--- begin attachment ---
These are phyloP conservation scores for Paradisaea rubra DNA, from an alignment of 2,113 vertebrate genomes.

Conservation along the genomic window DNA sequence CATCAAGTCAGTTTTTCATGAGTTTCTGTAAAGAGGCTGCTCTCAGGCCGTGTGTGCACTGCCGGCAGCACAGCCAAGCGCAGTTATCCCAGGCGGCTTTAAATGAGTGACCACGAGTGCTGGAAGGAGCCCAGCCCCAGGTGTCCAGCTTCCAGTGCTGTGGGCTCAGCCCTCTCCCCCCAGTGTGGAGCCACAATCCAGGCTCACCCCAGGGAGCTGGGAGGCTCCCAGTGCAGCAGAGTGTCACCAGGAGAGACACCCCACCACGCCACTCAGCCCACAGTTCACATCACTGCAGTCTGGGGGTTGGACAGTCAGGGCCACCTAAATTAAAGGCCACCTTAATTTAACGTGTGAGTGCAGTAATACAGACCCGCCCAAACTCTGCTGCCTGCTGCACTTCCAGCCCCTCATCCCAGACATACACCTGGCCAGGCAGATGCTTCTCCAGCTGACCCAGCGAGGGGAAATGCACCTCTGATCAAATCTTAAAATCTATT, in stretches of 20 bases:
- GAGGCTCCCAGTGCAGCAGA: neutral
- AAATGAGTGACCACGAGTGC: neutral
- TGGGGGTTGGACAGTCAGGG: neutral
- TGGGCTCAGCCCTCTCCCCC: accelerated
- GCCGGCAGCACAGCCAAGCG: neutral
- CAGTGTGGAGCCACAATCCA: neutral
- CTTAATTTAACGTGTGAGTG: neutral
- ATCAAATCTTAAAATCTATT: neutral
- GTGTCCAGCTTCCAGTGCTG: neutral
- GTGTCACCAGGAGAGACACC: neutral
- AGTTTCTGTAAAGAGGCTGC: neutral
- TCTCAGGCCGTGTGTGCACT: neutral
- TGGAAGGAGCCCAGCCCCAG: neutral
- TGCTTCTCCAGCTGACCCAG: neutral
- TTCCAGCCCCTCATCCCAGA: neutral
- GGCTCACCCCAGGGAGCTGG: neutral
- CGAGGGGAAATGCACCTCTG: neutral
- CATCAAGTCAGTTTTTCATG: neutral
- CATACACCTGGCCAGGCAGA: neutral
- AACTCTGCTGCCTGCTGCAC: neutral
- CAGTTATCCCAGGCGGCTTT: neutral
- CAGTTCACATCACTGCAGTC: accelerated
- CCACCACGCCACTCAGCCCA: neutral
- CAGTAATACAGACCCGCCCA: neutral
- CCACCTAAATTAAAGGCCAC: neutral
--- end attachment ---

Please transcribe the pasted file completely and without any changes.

These are phyloP conservation scores for Paradisaea rubra DNA, from an alignment of 2,113 vertebrate genomes.

Conservation along the genomic window DNA sequence CATCAAGTCAGTTTTTCATGAGTTTCTGTAAAGAGGCTGCTCTCAGGCCGTGTGTGCACTGCCGGCAGCACAGCCAAGCGCAGTTATCCCAGGCGGCTTTAAATGAGTGACCACGAGTGCTGGAAGGAGCCCAGCCCCAGGTGTCCAGCTTCCAGTGCTGTGGGCTCAGCCCTCTCCCCCCAGTGTGGAGCCACAATCCAGGCTCACCCCAGGGAGCTGGGAGGCTCCCAGTGCAGCAGAGTGTCACCAGGAGAGACACCCCACCACGCCACTCAGCCCACAGTTCACATCACTGCAGTCTGGGGGTTGGACAGTCAGGGCCACCTAAATTAAAGGCCACCTTAATTTAACGTGTGAGTGCAGTAATACAGACCCGCCCAAACTCTGCTGCCTGCTGCACTTCCAGCCCCTCATCCCAGACATACACCTGGCCAGGCAGATGCTTCTCCAGCTGACCCAGCGAGGGGAAATGCACCTCTGATCAAATCTTAAAATCTATT, in stretches of 20 bases:
- GAGGCTCCCAGTGCAGCAGA: neutral
- AAATGAGTGACCACGAGTGC: neutral
- TGGGGGTTGGACAGTCAGGG: neutral
- TGGGCTCAGCCCTCTCCCCC: accelerated
- GCCGGCAGCACAGCCAAGCG: neutral
- CAGTGTGGAGCCACAATCCA: neutral
- CTTAATTTAACGTGTGAGTG: neutral
- ATCAAATCTTAAAATCTATT: neutral
- GTGTCCAGCTTCCAGTGCTG: neutral
- GTGTCACCAGGAGAGACACC: neutral
- AGTTTCTGTAAAGAGGCTGC: neutral
- TCTCAGGCCGTGTGTGCACT: neutral
- TGGAAGGAGCCCAGCCCCAG: neutral
- TGCTTCTCCAGCTGACCCAG: neutral
- TTCCAGCCCCTCATCCCAGA: neutral
- GGCTCACCCCAGGGAGCTGG: neutral
- CGAGGGGAAATGCACCTCTG: neutral
- CATCAAGTCAGTTTTTCATG: neutral
- CATACACCTGGCCAGGCAGA: neutral
- AACTCTGCTGCCTGCTGCAC: neutral
- CAGTTATCCCAGGCGGCTTT: neutral
- CAGTTCACATCACTGCAGTC: accelerated
- CCACCACGCCACTCAGCCCA: neutral
- CAGTAATACAGACCCGCCCA: neutral
- CCACCTAAATTAAAGGCCAC: neutral